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A brief window opens into rarely seen Iraq Museum

The museum that was looted after the US invasion will open for a few hours Monday to highlight recovered pieces.

By Jane ArrafCorrespondent of The Christian Science Monitor / February 23, 2009

Opening day: Staff at the Iraq Museum in Baghdad rushed over the weekend to prepare it for a partial reopening on Monday.

Jane Arraf

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Baghdad

Iraq Museum director Amira Edan, swamped by a pile of papers on her desk, sighs as she tries to explain the political firestorm swirling around the opening of the Iraq Museum, which became a symbol of the postinvasion looting that devastated Baghdad.

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Over the past two weeks, the Ministry of Tourism had declared it would reopen soon. The Ministry of Culture had said it wouldn't. During the ministerial feud, experts proclaimed that it was still to dangerous and the museum itself wasn't prepared for the public.

In the end, there was a compromise: The museum will reopen Monday for the first time in six years. But only eight of the museum's 26 galleries will be accessible, and for only a few hours, to highlight stolen pieces that have been recovered – some from as far away as Peru.

Even though this has turned into a gala affair – a banner nearby heralds the "reinauguration" of the museum by Prime Minister Nouri al-Maliki – Ms. Edan, caught in the middle of the political dispute, is keen to give the event a much more modest description. "I think we can call it an exhibition," says the former head of the state board of antiquities.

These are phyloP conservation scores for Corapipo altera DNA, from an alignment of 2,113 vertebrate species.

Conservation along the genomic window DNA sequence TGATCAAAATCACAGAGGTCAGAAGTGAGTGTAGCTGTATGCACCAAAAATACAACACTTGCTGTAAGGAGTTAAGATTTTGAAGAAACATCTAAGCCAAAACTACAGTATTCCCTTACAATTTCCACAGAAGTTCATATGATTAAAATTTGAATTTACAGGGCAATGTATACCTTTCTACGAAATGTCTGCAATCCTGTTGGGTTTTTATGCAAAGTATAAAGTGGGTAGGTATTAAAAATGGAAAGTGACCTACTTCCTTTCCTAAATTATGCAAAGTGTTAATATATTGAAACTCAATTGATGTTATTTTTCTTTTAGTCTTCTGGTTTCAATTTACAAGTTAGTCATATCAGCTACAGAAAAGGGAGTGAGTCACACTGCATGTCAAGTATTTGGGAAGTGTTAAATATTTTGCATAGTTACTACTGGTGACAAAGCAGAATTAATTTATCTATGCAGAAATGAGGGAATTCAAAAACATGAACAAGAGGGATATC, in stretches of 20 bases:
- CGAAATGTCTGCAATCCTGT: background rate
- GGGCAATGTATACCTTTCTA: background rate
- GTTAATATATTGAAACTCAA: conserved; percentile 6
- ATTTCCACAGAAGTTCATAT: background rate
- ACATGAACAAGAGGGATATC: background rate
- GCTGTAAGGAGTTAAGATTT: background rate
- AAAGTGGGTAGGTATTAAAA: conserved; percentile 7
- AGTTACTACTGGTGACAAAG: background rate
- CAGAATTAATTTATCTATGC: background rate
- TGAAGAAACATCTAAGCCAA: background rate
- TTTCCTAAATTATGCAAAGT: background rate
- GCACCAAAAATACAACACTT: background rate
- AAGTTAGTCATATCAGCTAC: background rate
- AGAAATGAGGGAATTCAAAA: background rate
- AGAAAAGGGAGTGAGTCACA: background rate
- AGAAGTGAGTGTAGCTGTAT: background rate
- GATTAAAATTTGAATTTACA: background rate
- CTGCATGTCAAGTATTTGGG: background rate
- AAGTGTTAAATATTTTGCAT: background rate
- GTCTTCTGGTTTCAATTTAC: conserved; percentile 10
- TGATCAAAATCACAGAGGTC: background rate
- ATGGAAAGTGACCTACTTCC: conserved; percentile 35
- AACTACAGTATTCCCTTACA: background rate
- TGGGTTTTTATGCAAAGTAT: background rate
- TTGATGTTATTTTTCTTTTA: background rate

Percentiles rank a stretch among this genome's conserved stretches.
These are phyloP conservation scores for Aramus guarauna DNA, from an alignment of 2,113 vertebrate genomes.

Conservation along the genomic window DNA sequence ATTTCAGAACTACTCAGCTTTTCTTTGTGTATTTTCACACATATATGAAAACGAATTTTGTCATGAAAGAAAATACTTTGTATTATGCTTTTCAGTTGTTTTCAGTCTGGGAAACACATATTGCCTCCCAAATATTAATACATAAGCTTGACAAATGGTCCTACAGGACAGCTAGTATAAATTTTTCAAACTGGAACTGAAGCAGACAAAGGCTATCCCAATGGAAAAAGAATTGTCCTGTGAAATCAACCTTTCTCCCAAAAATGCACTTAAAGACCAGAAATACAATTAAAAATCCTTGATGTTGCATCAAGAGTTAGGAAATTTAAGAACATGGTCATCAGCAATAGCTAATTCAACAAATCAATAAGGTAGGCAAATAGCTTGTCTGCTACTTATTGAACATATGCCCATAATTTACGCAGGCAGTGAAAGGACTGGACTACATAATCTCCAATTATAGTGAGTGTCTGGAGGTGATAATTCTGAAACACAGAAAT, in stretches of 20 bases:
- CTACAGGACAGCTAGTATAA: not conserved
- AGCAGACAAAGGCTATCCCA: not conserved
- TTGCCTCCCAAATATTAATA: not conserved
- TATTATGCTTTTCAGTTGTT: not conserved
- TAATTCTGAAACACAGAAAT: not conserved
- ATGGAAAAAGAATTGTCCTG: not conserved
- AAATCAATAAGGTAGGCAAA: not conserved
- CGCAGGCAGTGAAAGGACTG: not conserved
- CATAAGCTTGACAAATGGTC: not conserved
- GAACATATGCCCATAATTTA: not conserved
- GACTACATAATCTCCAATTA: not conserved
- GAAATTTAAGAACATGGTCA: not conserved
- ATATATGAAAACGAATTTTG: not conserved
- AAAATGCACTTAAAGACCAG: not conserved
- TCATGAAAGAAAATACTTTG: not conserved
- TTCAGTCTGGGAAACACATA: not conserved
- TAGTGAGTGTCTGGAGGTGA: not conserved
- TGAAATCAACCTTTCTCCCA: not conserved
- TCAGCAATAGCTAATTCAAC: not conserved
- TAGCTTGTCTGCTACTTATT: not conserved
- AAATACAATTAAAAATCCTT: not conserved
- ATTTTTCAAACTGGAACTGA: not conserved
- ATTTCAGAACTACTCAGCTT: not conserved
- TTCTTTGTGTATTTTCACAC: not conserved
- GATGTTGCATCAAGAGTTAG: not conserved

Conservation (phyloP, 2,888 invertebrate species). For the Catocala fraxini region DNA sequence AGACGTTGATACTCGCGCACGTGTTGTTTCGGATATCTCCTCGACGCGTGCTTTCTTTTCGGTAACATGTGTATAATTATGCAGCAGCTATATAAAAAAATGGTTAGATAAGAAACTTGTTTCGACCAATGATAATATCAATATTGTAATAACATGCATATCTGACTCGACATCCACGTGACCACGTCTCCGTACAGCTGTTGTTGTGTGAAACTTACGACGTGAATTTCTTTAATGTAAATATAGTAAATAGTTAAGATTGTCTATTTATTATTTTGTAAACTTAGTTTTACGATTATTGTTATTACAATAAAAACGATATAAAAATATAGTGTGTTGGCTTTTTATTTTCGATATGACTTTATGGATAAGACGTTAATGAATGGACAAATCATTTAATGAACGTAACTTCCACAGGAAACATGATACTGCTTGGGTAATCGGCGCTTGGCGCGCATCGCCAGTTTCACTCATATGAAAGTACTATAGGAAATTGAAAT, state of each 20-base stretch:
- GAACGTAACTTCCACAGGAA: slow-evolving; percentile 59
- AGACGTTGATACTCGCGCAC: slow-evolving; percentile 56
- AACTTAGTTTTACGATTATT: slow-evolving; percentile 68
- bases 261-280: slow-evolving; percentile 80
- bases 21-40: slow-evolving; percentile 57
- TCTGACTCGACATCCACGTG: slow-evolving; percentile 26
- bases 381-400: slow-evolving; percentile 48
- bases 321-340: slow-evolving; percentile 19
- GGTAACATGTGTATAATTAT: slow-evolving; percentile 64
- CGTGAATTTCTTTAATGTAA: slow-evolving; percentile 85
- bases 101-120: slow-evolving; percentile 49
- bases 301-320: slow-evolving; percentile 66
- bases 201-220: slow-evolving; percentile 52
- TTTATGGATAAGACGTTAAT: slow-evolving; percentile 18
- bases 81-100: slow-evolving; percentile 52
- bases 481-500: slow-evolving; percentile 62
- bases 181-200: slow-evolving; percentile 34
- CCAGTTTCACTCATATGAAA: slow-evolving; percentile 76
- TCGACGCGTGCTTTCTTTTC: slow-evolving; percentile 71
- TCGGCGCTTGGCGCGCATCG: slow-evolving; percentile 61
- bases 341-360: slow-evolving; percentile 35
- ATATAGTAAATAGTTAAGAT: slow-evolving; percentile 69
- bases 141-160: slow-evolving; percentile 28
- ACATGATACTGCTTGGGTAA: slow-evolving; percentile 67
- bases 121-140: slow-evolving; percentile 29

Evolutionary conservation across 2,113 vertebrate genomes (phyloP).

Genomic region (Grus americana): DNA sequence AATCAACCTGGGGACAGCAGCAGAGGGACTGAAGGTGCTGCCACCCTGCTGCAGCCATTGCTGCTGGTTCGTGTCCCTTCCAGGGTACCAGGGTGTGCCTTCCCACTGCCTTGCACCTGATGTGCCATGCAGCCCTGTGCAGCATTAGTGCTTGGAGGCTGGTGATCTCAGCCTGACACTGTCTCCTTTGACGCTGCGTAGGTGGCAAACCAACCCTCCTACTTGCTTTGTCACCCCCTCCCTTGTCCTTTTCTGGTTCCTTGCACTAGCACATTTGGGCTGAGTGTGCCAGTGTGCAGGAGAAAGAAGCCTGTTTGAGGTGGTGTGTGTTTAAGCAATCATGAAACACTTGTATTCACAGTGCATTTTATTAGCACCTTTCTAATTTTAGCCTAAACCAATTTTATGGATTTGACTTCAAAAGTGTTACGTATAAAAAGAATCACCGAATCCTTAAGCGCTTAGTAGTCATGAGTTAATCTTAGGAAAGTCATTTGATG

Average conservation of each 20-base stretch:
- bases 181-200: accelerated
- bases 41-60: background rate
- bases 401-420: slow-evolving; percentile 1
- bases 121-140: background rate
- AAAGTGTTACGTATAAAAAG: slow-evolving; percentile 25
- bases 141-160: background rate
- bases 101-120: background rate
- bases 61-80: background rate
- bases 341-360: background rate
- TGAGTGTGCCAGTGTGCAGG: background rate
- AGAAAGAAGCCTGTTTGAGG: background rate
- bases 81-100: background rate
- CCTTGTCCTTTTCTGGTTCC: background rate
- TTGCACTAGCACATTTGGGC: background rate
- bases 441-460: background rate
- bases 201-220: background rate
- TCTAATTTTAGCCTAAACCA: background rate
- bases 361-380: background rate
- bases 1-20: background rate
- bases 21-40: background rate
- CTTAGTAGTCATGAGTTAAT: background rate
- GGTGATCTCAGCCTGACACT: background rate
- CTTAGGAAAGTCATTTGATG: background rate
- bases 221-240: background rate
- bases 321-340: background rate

Six years ago next month, in the immediate aftermath of the fall of Baghdad, looters swarmed Iraq's unprotected institutions. Outside the Iraq Museum – which tells the continuous story of 11,000 years of world civilization – US solders unprepared for the looting stood by in tanks without stopping it.

The resulting theft of more than 15,000 pieces from the museum sparked an international outcry and accusations of "cultural genocide."

Some of the 5,000 pieces that have either been voluntarily returned or seized will be highlighted in the exhibition attended by Mr. Maliki and senior Iraqi, US, and foreign officials but not the Iraqi public. Many of the pieces were returned with the help of the United States, which is eager to turn the page on this particular footnote of Mesopotamian history.

Notably absent will be the heart of the collection – including gold jewelry and ceremonial objects from the royal graves of Ur and Nimrud, which rival the treasures of King Tut's tomb.

"The collections of the Iraq Museum itself are in boxes in a safe place. We cannot show anything from that collection," says Edan. Officials will have to be content with looking at photos.

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